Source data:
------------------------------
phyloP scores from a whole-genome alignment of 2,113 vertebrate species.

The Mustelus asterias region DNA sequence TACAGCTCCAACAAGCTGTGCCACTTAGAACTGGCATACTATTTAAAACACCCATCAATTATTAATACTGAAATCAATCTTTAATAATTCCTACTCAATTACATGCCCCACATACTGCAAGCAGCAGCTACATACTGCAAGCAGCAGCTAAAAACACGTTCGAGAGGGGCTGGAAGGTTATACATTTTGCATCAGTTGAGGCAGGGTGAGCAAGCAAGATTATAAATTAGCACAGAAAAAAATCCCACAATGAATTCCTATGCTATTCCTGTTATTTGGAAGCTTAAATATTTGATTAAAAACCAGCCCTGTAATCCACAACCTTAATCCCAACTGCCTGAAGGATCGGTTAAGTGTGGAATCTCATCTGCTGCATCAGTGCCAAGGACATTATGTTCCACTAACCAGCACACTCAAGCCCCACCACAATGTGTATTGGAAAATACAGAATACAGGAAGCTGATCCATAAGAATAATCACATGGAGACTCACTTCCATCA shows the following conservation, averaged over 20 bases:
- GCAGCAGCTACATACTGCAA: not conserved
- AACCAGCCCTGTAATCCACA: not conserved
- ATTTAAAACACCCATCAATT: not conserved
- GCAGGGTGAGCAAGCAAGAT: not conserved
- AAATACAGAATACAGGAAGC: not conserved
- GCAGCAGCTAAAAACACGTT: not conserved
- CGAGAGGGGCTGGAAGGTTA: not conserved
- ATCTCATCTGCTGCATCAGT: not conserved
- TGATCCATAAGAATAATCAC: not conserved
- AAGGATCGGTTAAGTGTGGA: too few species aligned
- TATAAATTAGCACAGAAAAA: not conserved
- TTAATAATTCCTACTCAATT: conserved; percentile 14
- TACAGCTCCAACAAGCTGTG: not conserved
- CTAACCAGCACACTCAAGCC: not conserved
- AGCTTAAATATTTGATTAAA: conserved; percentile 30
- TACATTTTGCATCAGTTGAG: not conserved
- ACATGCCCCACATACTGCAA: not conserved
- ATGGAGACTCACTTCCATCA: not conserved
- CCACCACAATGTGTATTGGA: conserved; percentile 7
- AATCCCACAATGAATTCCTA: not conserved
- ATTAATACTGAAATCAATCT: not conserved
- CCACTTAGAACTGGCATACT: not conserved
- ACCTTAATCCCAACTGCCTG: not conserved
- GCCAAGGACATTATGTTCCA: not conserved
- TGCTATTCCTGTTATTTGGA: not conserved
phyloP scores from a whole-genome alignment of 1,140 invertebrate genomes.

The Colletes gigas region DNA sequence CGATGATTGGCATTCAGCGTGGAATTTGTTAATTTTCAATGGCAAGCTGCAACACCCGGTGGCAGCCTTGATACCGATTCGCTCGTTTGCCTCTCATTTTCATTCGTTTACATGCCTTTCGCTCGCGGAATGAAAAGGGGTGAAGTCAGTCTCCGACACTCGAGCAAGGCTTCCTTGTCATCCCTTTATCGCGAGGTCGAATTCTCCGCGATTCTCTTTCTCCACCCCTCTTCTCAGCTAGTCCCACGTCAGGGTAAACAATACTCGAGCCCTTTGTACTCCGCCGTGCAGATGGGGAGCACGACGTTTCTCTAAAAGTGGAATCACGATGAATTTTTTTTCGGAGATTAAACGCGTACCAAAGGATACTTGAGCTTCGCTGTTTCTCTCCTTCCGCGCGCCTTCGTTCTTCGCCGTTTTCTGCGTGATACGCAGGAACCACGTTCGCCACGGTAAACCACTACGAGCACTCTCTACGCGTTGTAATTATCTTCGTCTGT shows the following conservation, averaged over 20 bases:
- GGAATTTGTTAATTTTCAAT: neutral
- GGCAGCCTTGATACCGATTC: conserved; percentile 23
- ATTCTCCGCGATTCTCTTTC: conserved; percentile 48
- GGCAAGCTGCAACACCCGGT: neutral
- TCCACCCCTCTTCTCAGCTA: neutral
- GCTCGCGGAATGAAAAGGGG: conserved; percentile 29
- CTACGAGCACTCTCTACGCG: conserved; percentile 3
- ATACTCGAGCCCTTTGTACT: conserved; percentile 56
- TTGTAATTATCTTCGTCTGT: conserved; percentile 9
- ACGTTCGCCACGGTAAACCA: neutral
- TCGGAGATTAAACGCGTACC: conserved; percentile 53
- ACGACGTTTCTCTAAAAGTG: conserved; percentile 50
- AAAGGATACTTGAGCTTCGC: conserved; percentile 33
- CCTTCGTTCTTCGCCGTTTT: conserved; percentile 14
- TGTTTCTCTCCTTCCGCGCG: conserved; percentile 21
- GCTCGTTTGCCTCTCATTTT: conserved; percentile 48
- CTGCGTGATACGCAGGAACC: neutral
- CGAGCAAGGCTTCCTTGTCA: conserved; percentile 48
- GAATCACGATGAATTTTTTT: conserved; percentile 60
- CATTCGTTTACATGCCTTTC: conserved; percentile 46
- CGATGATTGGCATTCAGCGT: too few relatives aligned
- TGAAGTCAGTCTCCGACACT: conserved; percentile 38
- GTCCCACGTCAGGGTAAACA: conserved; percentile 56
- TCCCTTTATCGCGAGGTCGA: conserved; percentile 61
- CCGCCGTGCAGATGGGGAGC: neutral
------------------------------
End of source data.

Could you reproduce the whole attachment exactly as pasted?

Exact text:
phyloP scores from a whole-genome alignment of 2,113 vertebrate species.

The Mustelus asterias region DNA sequence TACAGCTCCAACAAGCTGTGCCACTTAGAACTGGCATACTATTTAAAACACCCATCAATTATTAATACTGAAATCAATCTTTAATAATTCCTACTCAATTACATGCCCCACATACTGCAAGCAGCAGCTACATACTGCAAGCAGCAGCTAAAAACACGTTCGAGAGGGGCTGGAAGGTTATACATTTTGCATCAGTTGAGGCAGGGTGAGCAAGCAAGATTATAAATTAGCACAGAAAAAAATCCCACAATGAATTCCTATGCTATTCCTGTTATTTGGAAGCTTAAATATTTGATTAAAAACCAGCCCTGTAATCCACAACCTTAATCCCAACTGCCTGAAGGATCGGTTAAGTGTGGAATCTCATCTGCTGCATCAGTGCCAAGGACATTATGTTCCACTAACCAGCACACTCAAGCCCCACCACAATGTGTATTGGAAAATACAGAATACAGGAAGCTGATCCATAAGAATAATCACATGGAGACTCACTTCCATCA shows the following conservation, averaged over 20 bases:
- GCAGCAGCTACATACTGCAA: not conserved
- AACCAGCCCTGTAATCCACA: not conserved
- ATTTAAAACACCCATCAATT: not conserved
- GCAGGGTGAGCAAGCAAGAT: not conserved
- AAATACAGAATACAGGAAGC: not conserved
- GCAGCAGCTAAAAACACGTT: not conserved
- CGAGAGGGGCTGGAAGGTTA: not conserved
- ATCTCATCTGCTGCATCAGT: not conserved
- TGATCCATAAGAATAATCAC: not conserved
- AAGGATCGGTTAAGTGTGGA: too few species aligned
- TATAAATTAGCACAGAAAAA: not conserved
- TTAATAATTCCTACTCAATT: conserved; percentile 14
- TACAGCTCCAACAAGCTGTG: not conserved
- CTAACCAGCACACTCAAGCC: not conserved
- AGCTTAAATATTTGATTAAA: conserved; percentile 30
- TACATTTTGCATCAGTTGAG: not conserved
- ACATGCCCCACATACTGCAA: not conserved
- ATGGAGACTCACTTCCATCA: not conserved
- CCACCACAATGTGTATTGGA: conserved; percentile 7
- AATCCCACAATGAATTCCTA: not conserved
- ATTAATACTGAAATCAATCT: not conserved
- CCACTTAGAACTGGCATACT: not conserved
- ACCTTAATCCCAACTGCCTG: not conserved
- GCCAAGGACATTATGTTCCA: not conserved
- TGCTATTCCTGTTATTTGGA: not conserved
phyloP scores from a whole-genome alignment of 1,140 invertebrate genomes.

The Colletes gigas region DNA sequence CGATGATTGGCATTCAGCGTGGAATTTGTTAATTTTCAATGGCAAGCTGCAACACCCGGTGGCAGCCTTGATACCGATTCGCTCGTTTGCCTCTCATTTTCATTCGTTTACATGCCTTTCGCTCGCGGAATGAAAAGGGGTGAAGTCAGTCTCCGACACTCGAGCAAGGCTTCCTTGTCATCCCTTTATCGCGAGGTCGAATTCTCCGCGATTCTCTTTCTCCACCCCTCTTCTCAGCTAGTCCCACGTCAGGGTAAACAATACTCGAGCCCTTTGTACTCCGCCGTGCAGATGGGGAGCACGACGTTTCTCTAAAAGTGGAATCACGATGAATTTTTTTTCGGAGATTAAACGCGTACCAAAGGATACTTGAGCTTCGCTGTTTCTCTCCTTCCGCGCGCCTTCGTTCTTCGCCGTTTTCTGCGTGATACGCAGGAACCACGTTCGCCACGGTAAACCACTACGAGCACTCTCTACGCGTTGTAATTATCTTCGTCTGT shows the following conservation, averaged over 20 bases:
- GGAATTTGTTAATTTTCAAT: neutral
- GGCAGCCTTGATACCGATTC: conserved; percentile 23
- ATTCTCCGCGATTCTCTTTC: conserved; percentile 48
- GGCAAGCTGCAACACCCGGT: neutral
- TCCACCCCTCTTCTCAGCTA: neutral
- GCTCGCGGAATGAAAAGGGG: conserved; percentile 29
- CTACGAGCACTCTCTACGCG: conserved; percentile 3
- ATACTCGAGCCCTTTGTACT: conserved; percentile 56
- TTGTAATTATCTTCGTCTGT: conserved; percentile 9
- ACGTTCGCCACGGTAAACCA: neutral
- TCGGAGATTAAACGCGTACC: conserved; percentile 53
- ACGACGTTTCTCTAAAAGTG: conserved; percentile 50
- AAAGGATACTTGAGCTTCGC: conserved; percentile 33
- CCTTCGTTCTTCGCCGTTTT: conserved; percentile 14
- TGTTTCTCTCCTTCCGCGCG: conserved; percentile 21
- GCTCGTTTGCCTCTCATTTT: conserved; percentile 48
- CTGCGTGATACGCAGGAACC: neutral
- CGAGCAAGGCTTCCTTGTCA: conserved; percentile 48
- GAATCACGATGAATTTTTTT: conserved; percentile 60
- CATTCGTTTACATGCCTTTC: conserved; percentile 46
- CGATGATTGGCATTCAGCGT: too few relatives aligned
- TGAAGTCAGTCTCCGACACT: conserved; percentile 38
- GTCCCACGTCAGGGTAAACA: conserved; percentile 56
- TCCCTTTATCGCGAGGTCGA: conserved; percentile 61
- CCGCCGTGCAGATGGGGAGC: neutral